Modern Climate Change test

 Emissions Scenarios

Predictions of how much greenhouse gas will be emitted into the atmosphere each year from human activities.

Gross Domestic Product (GDP)
The total value of goods and services produced by an economy – total emissions by a society are basically set by that society’s GDP.
Greenhouse-gas Intensity
How much greenhouse gas is emitted for every dollar of consumption.
IPAT Relation (Kaya Identity)
The equation I = PAT

I = total emissions of greenhouse gasses into the atmosphere (climate Impacts)
P = Population
A = Affluence (GDP per person)
T = Greenhouse-gas intensity

Energy Intensity
The number of joules of energy it takes to generate 1 dollar of goods and services (features as “EI” in the equation T = EI x CI)
Carbon Intensity
The amount of greenhouse gas emitted per joule of energy generated (features as “CI” in the equation T = EI x CI)
T = EI x CI
Greenhouse-gas intensity (T) is the product of energy intensity (EI) and carbon intensity (CI). Energy intensity reflects the efficiency with which the society uses energy as well as the mix of economic activities in the society. The carbon intensity reflects the technologies the society uses to generate energy.
IPCC predictions
Putting these emission scenarios into a climate model yields predictions of warming over the 21st century of 1.8 – 3.6 degrees C; several times the warming of .7 degC over the course of the 20th century.
Adaptation
Responding to the negative impacts of climate change.
Mitigation
Policies that avoid climate change in the first place, thereby preventing impacts such as sea-level rise from occurring.
Geoengineering
Active manipulation of the climate system. Under this approach, our society would continue adding greenhouse gases to the atmosphere, but we would intentionally change some other aspect of the climate in order to cancel the warming effects of the greenhouse gases.
Renewable energy
Energy sources which are not depleted when utilized – i.e. hydroelectric, solar, wind, and biomass energy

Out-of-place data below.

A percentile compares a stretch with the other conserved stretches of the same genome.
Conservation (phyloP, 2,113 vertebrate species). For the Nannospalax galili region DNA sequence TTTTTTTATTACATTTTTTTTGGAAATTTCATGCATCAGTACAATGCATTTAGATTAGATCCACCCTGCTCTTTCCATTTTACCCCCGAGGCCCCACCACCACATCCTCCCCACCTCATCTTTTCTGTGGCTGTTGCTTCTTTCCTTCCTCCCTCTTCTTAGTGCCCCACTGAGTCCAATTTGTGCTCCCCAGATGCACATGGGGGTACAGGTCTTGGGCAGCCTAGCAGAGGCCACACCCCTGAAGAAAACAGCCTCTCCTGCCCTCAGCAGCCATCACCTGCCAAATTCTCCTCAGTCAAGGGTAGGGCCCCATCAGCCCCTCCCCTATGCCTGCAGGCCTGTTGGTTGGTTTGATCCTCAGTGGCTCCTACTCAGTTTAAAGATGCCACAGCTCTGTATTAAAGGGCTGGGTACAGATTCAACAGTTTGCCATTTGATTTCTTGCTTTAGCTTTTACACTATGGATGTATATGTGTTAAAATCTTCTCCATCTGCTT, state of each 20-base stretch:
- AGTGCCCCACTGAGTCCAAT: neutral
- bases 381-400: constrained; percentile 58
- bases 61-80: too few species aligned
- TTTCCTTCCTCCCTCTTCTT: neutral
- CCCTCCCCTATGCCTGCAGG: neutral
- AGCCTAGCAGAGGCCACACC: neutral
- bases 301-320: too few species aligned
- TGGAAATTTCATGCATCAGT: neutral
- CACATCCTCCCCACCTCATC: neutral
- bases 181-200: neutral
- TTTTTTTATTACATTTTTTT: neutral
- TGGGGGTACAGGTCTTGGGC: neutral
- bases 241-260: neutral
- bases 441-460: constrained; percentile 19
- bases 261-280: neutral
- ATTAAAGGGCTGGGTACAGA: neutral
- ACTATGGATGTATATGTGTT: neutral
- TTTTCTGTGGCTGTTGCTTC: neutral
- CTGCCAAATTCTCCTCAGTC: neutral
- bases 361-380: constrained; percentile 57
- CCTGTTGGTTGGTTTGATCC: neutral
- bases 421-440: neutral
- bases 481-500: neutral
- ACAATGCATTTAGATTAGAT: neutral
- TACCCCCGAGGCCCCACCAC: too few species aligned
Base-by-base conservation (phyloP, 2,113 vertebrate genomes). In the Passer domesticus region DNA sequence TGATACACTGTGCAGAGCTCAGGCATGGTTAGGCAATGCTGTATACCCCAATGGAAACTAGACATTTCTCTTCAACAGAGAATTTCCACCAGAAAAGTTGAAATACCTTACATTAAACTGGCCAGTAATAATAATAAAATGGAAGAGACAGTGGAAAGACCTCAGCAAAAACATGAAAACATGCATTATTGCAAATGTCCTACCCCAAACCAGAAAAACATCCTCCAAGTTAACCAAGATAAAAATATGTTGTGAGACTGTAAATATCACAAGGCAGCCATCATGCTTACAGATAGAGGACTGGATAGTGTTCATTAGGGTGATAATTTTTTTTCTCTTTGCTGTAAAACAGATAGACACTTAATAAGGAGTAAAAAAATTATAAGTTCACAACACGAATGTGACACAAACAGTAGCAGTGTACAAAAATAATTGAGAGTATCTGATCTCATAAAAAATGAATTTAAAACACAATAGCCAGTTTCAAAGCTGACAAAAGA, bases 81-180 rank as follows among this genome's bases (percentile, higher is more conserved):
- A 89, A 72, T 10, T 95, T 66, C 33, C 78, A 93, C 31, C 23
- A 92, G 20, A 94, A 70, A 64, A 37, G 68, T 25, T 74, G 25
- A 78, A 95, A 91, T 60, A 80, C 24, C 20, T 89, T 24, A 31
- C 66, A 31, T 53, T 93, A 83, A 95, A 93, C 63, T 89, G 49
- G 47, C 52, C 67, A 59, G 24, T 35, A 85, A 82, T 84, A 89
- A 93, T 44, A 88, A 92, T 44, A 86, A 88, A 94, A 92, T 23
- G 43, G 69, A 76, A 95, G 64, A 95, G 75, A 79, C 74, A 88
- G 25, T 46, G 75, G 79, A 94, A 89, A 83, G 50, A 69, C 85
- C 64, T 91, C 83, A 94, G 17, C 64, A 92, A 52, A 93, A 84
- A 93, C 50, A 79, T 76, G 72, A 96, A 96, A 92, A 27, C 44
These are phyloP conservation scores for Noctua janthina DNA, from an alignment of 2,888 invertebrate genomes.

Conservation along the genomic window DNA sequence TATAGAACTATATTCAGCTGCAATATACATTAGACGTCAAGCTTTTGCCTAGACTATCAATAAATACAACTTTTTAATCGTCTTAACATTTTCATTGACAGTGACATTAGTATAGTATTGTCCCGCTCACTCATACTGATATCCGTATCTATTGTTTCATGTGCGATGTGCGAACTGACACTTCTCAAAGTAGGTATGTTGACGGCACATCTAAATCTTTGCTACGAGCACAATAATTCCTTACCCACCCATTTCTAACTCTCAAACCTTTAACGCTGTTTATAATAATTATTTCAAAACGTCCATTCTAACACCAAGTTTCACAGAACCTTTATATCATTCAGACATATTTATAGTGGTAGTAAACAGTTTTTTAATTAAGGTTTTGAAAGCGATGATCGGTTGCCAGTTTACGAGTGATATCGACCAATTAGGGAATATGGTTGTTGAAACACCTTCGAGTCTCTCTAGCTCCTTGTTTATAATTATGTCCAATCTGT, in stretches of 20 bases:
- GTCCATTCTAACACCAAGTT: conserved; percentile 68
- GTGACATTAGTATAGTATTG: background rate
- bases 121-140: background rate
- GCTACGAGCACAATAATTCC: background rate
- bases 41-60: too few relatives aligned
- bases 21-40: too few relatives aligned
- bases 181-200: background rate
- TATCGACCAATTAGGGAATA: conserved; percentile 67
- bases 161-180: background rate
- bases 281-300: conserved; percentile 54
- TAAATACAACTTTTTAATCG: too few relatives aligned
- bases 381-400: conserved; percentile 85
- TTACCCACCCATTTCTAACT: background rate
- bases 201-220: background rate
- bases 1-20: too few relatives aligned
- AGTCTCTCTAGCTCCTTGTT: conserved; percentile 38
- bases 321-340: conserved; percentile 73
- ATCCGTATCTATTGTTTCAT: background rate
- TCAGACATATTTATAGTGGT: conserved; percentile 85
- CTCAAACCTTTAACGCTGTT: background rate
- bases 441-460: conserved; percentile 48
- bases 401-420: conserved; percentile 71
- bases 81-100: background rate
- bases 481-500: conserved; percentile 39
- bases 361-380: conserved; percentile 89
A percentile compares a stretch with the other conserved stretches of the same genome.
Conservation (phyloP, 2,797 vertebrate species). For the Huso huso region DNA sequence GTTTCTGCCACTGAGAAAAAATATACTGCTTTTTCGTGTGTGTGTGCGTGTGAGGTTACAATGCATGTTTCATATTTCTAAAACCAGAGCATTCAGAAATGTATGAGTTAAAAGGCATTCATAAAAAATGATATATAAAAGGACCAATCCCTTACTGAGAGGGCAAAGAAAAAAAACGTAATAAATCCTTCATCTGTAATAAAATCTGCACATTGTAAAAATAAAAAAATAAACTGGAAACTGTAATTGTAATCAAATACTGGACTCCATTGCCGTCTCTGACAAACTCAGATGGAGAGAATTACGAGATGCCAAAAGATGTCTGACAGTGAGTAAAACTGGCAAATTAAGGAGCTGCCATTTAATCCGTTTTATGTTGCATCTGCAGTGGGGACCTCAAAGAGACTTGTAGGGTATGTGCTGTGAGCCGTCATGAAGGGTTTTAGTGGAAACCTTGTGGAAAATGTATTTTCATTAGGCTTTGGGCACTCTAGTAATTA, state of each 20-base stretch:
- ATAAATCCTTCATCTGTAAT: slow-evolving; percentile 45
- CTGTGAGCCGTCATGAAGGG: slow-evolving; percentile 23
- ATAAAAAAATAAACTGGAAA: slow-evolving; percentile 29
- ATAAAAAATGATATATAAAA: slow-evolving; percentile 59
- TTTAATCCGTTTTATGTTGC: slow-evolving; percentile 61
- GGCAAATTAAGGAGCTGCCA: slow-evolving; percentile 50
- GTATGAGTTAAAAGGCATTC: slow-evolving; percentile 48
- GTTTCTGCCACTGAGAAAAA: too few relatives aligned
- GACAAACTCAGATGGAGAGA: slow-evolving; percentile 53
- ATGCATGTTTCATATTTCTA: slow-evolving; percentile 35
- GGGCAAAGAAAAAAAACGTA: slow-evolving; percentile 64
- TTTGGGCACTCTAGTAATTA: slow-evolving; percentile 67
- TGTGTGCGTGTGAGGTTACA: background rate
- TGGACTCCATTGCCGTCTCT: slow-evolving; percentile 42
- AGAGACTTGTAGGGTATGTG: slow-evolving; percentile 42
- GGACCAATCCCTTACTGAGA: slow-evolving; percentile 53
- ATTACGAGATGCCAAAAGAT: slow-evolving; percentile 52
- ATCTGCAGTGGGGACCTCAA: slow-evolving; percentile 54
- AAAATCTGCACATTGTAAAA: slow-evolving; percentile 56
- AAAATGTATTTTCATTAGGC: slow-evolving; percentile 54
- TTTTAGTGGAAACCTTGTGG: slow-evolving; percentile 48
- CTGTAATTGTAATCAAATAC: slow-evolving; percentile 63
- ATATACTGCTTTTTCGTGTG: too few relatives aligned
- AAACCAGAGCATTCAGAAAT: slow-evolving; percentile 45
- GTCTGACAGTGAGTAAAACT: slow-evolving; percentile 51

Carbon-free, Climate-safe energy sources
Energy sources which do not release greenhouse gases – i.e. nuclear energy, carbon capture and sequestration, and renewable energy sources.
Solar Photovoltaic
The most common form of solar energy utilizing solar panels.
Solar Thermal
Uses mirrors to concentrate sunlight ona working fluid (such as oil, molten salt, or pressurized steam), heating it to several hundred degrees Celsius. This hot fluid is used to boil water and drive a turbine, which in turn drives a generator that provides electricity
Carbon Capture and Storage (Carbon Sequestration)
A process by which fossil fuel is burned in such a way that the carbon dioxide generated is not vented to the atmosphere.
Externality
Occurs when someone takes an action, and this action imposes involuntary costs on others.
Market Failure
When a manufacturer will not switch to a more climate friendly method of manufacture due to cost issues.
Tragedy of the Commons
When people can exploit and degrade some common assets for free, then the result is that these assets tend to be over utilized.
Solar Radiation Management
Efforts to engineer a reduction in the amount of solar energy absorbed by the Earth (i.e. a “sun shade” between sun and Earth) resulting in a cooling of the planet
Carbon-cycle engineering
Attempting to modify the carbon cycle so that carbon dioxide is more rapidly removed from the atmosphere.
Biological Carbon Pump
Adding iron to the ocean has the net effect of transporting carbon from the upper layers into the deep ocean (by way of increasing phytoplankton blooms and therefore fish feeding/deification.
Air Capture
The removal of carbon dioxide from the air chemically. It is limited by the enormous amount of energy required to remove significant quantities of carbon.